Report: Los Angeles still owns film and TV, despite rival markets

Los Angeles's share of the domestic film and TV economy shrank last year amid devastating industry struggles, but it remains by far the most powerful entertainment player in the United States.

According to the latest Otis College Report on the Creative Economy, released Thursday, the City of Angels posted a 27% share of domestic film and TV employment in 2023 — down 8% from 2022, but still continues to be far ahead of its biggest competitor, New York. which made up 12% of the entertainment staff.

Other American manufacturing centers lagged far behind Los Angeles. Each of them claimed 2% of the entertainment pie last year: Atlanta, Dallas, San Francisco, Chicago and Miami; while Nashville, Tennessee, Austin, Texas and Washington, DC each hovered at 1% – largely in line with where they were a decade ago.

Last year, the entertainment industry was hobbled by six months of overlapping strikes by the Writers Guild of America and Screen Actors Guild-American Federation of Television and Radio Artists.

Additionally, the Otis report found that Los Angeles County workers earned 50% of all wages in the domestic film and TV industry last year.

With the exception of New York – long a production stronghold – film and TV activity outside of Los Angeles has been fairly evenly spread across other parts of the country, leading Otis College to conclude that there is no “New Hollywood” on the horizon .

The new report traces the pivotal decade from 2013 – when Netflix launched the streaming revolution with the release of “House of Cards” – to early 2024, immediately following the Hollywood writers' and actors' strikes.

“Los Angeles remains the pinnacle of the entertainment industry, but the industry itself is undergoing once-in-a-generation changes,” Patrick Adler, principal at Westwood Economics and Planning Associates, said in a statement.

“It is less dependent on film and television studios, more focused on online content creation, live events and gaming, and also much more technical and managerial than ever. What it means to work in Hollywood is very different today than it was ten years ago.”

According to the study, film and TV currently comprise approximately 52% of the entertainment sector in Los Angeles County, down 12% from 2013. Employment levels include film, TV, sound, broadcasting and print media – all labeled as “traditional” entertainment areas by Otis – have also fallen by about 9% between 2013 and 2024.

The declining prominence of film and television coincides with a decline in production, which the report says is still 9% lower than before the strike. Film and TV employment in Los Angeles County is down 19% from before the work stoppages, leaving thousands of writers, crew and other entertainment workers in a state of financial and emotional distress.

Otis College previously reported that entertainment industry employment in the Los Angeles area fell 17% during the overlapping strikes by writers and actors.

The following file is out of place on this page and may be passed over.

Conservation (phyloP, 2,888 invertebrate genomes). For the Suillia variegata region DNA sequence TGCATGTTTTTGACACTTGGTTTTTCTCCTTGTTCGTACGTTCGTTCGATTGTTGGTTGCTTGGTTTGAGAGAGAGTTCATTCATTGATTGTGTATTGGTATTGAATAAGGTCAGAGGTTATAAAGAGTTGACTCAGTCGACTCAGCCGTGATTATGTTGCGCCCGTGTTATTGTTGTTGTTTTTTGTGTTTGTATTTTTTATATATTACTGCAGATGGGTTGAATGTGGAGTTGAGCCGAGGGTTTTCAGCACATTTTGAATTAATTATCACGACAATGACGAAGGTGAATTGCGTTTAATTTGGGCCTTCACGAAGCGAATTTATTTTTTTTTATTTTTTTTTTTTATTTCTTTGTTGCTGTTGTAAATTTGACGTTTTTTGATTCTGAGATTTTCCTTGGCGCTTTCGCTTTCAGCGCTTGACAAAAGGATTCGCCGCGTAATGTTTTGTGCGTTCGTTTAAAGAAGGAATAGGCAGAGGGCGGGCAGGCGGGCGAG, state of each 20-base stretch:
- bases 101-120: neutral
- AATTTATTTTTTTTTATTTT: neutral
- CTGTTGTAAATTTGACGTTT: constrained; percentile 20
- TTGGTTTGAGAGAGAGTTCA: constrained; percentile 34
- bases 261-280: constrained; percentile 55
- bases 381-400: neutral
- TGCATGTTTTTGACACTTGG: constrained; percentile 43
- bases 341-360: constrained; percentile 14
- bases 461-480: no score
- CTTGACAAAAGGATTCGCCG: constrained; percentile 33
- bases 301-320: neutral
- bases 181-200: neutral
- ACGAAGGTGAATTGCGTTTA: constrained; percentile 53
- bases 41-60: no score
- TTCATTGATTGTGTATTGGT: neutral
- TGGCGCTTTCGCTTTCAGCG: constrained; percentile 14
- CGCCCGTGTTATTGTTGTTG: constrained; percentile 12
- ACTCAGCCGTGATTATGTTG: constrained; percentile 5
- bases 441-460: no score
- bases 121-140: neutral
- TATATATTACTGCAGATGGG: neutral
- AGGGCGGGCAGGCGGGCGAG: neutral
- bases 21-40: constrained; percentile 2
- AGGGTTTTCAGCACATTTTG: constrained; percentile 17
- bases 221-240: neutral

Previous reporting by The Times illustrates that Los Angeles' manufacturing and employment crisis predates the strikes and can largely be attributed to an ongoing industry contraction due to studio overspending during the streaming wars.

As a result, film, TV, commercial and other production activity in the first quarter of 2024 was about 20% below the five-year average, according to FilmLA, a nonprofit that tracks on-location production in the Greater Los Angeles area.

Meanwhile, job growth in “modern” entertainment sectors – identified as software publishing, video games, social media, streaming, performing arts, live sports and “independent artists” – rose 53% between 2013 and 2024, Otis College reported.

The fastest growing corner of the province's entertainment industry is software publishing (including video games), which has increased by 149% over the past decade. Film, television and traditional publishing are the only sectors that have seen a decline.

The report also found that the number of college-educated workers in the entertainment industry in Los Angeles increased from 46% to 68% between 2000 and 2022.

Creative and management roles accounted for 59% of entertainment jobs in 2013, rising to 66% by 2022. Meanwhile, the number of manual occupations, such as transport, cleaning, grounds maintenance and construction, had decreased.

Additionally, the entertainment workforce has become more racially diverse over the past decade. The share of white workers in the creative industries declined between 2013 and 2022, while employment for all other racial groups increased, the report said.

“My hope is that the trends identified in this research and our ongoing Otis College Report on the Creative Economy will provide industry leaders and policymakers with insight into the needs of an evolving workforce,” said Charles Hirschhorn, president of Otis College, in a statement: “one that requires more training, investment and education than ever before.”

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